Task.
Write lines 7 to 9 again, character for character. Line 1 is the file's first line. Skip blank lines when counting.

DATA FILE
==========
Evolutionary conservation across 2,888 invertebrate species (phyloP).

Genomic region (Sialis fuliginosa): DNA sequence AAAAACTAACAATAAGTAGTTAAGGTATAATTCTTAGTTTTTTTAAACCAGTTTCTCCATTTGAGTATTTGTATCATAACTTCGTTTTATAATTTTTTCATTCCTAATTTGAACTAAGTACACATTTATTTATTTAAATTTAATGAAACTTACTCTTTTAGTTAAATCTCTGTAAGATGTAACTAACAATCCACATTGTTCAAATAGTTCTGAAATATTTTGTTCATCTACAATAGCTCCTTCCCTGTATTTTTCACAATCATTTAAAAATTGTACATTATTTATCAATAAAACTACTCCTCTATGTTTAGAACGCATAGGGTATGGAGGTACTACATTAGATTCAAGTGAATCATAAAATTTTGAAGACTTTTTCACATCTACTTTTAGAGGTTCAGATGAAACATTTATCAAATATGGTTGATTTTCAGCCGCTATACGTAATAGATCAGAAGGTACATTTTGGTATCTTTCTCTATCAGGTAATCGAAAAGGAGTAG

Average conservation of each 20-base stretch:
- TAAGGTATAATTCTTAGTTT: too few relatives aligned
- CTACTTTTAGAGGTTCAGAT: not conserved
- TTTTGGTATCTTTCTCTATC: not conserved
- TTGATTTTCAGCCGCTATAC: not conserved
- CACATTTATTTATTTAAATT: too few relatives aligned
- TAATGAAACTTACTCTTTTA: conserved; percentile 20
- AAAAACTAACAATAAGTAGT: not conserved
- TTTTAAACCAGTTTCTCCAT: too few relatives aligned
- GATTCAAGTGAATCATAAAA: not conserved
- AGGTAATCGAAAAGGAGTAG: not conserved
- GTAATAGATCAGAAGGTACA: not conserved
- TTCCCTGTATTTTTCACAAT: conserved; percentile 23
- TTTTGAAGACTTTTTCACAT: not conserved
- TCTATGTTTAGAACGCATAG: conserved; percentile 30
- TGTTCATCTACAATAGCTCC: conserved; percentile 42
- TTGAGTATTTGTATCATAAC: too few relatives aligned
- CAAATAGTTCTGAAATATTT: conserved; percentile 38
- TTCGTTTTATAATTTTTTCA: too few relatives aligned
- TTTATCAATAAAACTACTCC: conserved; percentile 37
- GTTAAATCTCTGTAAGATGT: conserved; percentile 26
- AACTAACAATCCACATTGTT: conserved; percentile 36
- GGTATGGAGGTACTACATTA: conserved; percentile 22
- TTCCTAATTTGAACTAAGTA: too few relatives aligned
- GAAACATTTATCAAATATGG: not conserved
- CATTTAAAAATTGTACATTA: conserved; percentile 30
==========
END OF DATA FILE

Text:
- TTGATTTTCAGCCGCTATAC: not conserved
- CACATTTATTTATTTAAATT: too few relatives aligned
- TAATGAAACTTACTCTTTTA: conserved; percentile 20